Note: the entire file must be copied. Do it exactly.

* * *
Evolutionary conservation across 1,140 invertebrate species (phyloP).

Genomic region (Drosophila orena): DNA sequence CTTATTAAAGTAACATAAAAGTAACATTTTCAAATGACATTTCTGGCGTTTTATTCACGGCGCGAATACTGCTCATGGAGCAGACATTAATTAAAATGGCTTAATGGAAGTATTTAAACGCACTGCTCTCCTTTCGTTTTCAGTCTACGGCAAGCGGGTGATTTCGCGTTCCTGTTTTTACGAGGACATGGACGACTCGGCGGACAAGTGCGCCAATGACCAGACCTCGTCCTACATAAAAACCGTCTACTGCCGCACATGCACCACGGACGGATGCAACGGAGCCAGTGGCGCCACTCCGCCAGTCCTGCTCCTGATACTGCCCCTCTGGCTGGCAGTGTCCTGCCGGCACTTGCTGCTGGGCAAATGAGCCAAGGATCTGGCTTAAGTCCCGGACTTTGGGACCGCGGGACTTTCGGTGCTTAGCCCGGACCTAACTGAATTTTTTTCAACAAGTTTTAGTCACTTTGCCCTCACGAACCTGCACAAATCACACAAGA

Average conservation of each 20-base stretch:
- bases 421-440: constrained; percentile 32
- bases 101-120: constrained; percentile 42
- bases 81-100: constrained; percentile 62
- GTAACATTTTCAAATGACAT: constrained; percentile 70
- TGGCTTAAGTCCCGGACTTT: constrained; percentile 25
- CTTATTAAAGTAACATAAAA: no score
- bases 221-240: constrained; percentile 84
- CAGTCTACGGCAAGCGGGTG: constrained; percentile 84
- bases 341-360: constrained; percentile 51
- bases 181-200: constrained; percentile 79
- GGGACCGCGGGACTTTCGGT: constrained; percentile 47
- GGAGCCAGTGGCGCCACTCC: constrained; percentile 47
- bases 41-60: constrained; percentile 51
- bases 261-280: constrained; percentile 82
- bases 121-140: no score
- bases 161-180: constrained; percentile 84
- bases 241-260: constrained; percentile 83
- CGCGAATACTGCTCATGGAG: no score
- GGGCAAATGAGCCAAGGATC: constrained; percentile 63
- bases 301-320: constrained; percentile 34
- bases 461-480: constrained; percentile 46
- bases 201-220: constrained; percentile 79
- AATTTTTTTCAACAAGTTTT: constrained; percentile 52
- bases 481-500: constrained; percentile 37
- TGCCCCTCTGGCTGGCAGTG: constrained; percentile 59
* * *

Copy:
Evolutionary conservation across 1,140 invertebrate species (phyloP).

Genomic region (Drosophila orena): DNA sequence CTTATTAAAGTAACATAAAAGTAACATTTTCAAATGACATTTCTGGCGTTTTATTCACGGCGCGAATACTGCTCATGGAGCAGACATTAATTAAAATGGCTTAATGGAAGTATTTAAACGCACTGCTCTCCTTTCGTTTTCAGTCTACGGCAAGCGGGTGATTTCGCGTTCCTGTTTTTACGAGGACATGGACGACTCGGCGGACAAGTGCGCCAATGACCAGACCTCGTCCTACATAAAAACCGTCTACTGCCGCACATGCACCACGGACGGATGCAACGGAGCCAGTGGCGCCACTCCGCCAGTCCTGCTCCTGATACTGCCCCTCTGGCTGGCAGTGTCCTGCCGGCACTTGCTGCTGGGCAAATGAGCCAAGGATCTGGCTTAAGTCCCGGACTTTGGGACCGCGGGACTTTCGGTGCTTAGCCCGGACCTAACTGAATTTTTTTCAACAAGTTTTAGTCACTTTGCCCTCACGAACCTGCACAAATCACACAAGA

Average conservation of each 20-base stretch:
- bases 421-440: constrained; percentile 32
- bases 101-120: constrained; percentile 42
- bases 81-100: constrained; percentile 62
- GTAACATTTTCAAATGACAT: constrained; percentile 70
- TGGCTTAAGTCCCGGACTTT: constrained; percentile 25
- CTTATTAAAGTAACATAAAA: no score
- bases 221-240: constrained; percentile 84
- CAGTCTACGGCAAGCGGGTG: constrained; percentile 84
- bases 341-360: constrained; percentile 51
- bases 181-200: constrained; percentile 79
- GGGACCGCGGGACTTTCGGT: constrained; percentile 47
- GGAGCCAGTGGCGCCACTCC: constrained; percentile 47
- bases 41-60: constrained; percentile 51
- bases 261-280: constrained; percentile 82
- bases 121-140: no score
- bases 161-180: constrained; percentile 84
- bases 241-260: constrained; percentile 83
- CGCGAATACTGCTCATGGAG: no score
- GGGCAAATGAGCCAAGGATC: constrained; percentile 63
- bases 301-320: constrained; percentile 34
- bases 461-480: constrained; percentile 46
- bases 201-220: constrained; percentile 79
- AATTTTTTTCAACAAGTTTT: constrained; percentile 52
- bases 481-500: constrained; percentile 37
- TGCCCCTCTGGCTGGCAGTG: constrained; percentile 59